If you are looking for an answer to the question What is Artificial Intelligence? and you only have a minute, then here's the definition the Association for the Advancement of Artificial Intelligence offers on its home page: "the scientific understanding of the mechanisms underlying thought and intelligent behavior and their embodiment in machines."
However, if you are fortunate enough to have more than a minute, then please get ready to embark upon an exciting journey exploring AI (but beware, it could last a lifetime) …
As machine learning systems move from computer-science laboratories into the open world, their accountability becomes a high priority problem. Accountability requires deep understanding of system behavior and its failures. Current evaluation methods such as single-score error metrics and confusion matrices provide aggregate views of system performance that hide important shortcomings. Understanding details about failures is important for identifying pathways for refinement, communicating the reliability of systems in different settings, and for specifying appropriate human oversight and engagement. Characterization of failures and shortcomings is particularly complex for systems composed of multiple machine learned components. For such systems, existing evaluation methods have limited expressiveness in describing and explaining the relationship among input content, the internal states of system components, and final output quality. We present Pandora, a set of hybrid human-machine methods and tools for describing and explaining system failures. Pandora leverages both human and system-generated observations to summarize conditions of system malfunction with respect to the input content and system architecture. We share results of a case study with a machine learning pipeline for image captioning that show how detailed performance views can be beneficial for analysis and debugging.
Agents trained in simulation may make errors in the real world due to mismatches between training and execution environments. These mistakes can be dangerous and difficult to discover because the agent cannot predict them a priori. We propose using oracle feedback to learn a predictive model of these blind spots to reduce costly errors in real-world applications. We focus on blind spots in reinforcement learning (RL) that occur due to incomplete state representation: The agent does not have the appropriate features to represent the true state of the world and thus cannot distinguish among numerous states. We formalize the problem of discovering blind spots in RL as a noisy supervised learning problem with class imbalance. We learn models to predict blind spots in unseen regions of the state space by combining techniques for label aggregation, calibration, and supervised learning. The models take into consideration noise emerging from different forms of oracle feedback, including demonstrations and corrections. We evaluate our approach on two domains and show that it achieves higher predictive performance than baseline methods, and that the learned model can be used to selectively query an oracle at execution time to prevent errors. We also empirically analyze the biases of various feedback types and how they influence the discovery of blind spots.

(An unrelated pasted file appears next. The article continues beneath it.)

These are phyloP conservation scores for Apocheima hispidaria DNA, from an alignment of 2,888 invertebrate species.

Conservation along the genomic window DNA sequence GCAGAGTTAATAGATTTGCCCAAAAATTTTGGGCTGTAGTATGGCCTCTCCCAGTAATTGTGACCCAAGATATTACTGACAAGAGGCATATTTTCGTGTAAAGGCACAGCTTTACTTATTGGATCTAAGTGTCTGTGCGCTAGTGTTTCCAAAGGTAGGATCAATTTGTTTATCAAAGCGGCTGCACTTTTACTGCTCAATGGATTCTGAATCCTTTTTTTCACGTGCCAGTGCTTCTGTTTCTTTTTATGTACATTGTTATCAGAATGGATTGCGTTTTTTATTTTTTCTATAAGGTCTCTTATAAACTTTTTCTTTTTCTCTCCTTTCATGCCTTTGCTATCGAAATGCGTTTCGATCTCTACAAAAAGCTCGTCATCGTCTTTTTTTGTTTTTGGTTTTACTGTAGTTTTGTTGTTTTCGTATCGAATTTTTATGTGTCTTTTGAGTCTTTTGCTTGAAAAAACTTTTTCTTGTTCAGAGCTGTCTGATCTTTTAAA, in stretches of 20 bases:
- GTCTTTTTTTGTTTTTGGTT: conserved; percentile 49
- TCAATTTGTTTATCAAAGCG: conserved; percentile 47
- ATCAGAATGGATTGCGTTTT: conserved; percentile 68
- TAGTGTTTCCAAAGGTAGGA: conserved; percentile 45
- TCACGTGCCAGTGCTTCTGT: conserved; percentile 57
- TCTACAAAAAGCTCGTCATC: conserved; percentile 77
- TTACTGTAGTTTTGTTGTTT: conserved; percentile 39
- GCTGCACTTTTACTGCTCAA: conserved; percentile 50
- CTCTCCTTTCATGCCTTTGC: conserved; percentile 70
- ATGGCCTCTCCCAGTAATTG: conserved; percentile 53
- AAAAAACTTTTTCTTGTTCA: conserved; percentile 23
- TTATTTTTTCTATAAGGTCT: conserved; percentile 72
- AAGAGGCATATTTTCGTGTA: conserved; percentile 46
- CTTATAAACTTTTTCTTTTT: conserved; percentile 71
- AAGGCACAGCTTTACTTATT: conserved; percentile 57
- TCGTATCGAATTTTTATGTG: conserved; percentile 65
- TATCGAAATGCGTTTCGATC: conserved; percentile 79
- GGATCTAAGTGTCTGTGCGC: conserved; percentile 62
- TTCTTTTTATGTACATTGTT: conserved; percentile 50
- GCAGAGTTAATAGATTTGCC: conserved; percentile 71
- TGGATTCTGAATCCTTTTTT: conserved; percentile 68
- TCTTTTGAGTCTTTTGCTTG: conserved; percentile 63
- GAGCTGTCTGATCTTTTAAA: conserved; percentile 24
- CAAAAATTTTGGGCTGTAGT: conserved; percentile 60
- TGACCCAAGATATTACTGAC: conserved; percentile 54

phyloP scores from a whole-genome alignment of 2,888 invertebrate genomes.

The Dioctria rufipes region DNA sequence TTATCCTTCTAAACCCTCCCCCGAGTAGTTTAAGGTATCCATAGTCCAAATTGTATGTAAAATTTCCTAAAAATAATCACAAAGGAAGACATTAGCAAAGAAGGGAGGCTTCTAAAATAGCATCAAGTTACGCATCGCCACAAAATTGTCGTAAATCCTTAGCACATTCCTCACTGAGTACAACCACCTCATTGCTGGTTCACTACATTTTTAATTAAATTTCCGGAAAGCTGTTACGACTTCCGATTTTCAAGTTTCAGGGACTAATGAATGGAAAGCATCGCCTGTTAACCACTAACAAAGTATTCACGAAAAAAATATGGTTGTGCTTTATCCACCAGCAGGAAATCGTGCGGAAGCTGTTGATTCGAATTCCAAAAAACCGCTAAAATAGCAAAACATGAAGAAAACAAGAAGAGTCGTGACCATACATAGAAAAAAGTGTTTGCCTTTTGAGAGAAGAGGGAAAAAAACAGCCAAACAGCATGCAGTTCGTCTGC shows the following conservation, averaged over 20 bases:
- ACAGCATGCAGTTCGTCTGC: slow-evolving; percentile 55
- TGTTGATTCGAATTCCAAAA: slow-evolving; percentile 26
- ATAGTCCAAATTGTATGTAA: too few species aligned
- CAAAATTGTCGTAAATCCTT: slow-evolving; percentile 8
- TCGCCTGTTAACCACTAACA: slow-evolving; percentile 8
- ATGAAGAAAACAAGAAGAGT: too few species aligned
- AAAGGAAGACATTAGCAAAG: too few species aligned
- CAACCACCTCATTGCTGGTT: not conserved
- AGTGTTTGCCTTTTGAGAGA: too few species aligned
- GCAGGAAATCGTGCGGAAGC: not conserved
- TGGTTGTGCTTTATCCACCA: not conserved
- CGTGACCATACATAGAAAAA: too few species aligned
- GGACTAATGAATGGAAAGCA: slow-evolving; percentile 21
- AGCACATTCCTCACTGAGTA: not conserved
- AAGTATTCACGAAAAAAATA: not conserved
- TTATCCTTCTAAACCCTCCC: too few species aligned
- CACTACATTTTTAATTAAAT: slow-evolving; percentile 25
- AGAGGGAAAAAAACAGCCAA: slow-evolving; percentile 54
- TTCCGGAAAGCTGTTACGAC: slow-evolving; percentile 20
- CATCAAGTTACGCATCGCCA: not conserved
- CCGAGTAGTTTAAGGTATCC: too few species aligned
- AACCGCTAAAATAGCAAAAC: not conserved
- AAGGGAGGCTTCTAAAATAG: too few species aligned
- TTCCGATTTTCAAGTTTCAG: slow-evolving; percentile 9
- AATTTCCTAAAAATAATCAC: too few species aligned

Segal, Avi (Ben-Gurion University of the Negev) | Gal, Kobi (Ben-Gurion University of the Negev) | Kamar, Ece (Microsoft Research, Redmond WA) | Horvitz, Eric (Microsoft Research, Redmond WA) | Miller, Grant (University of Oxford)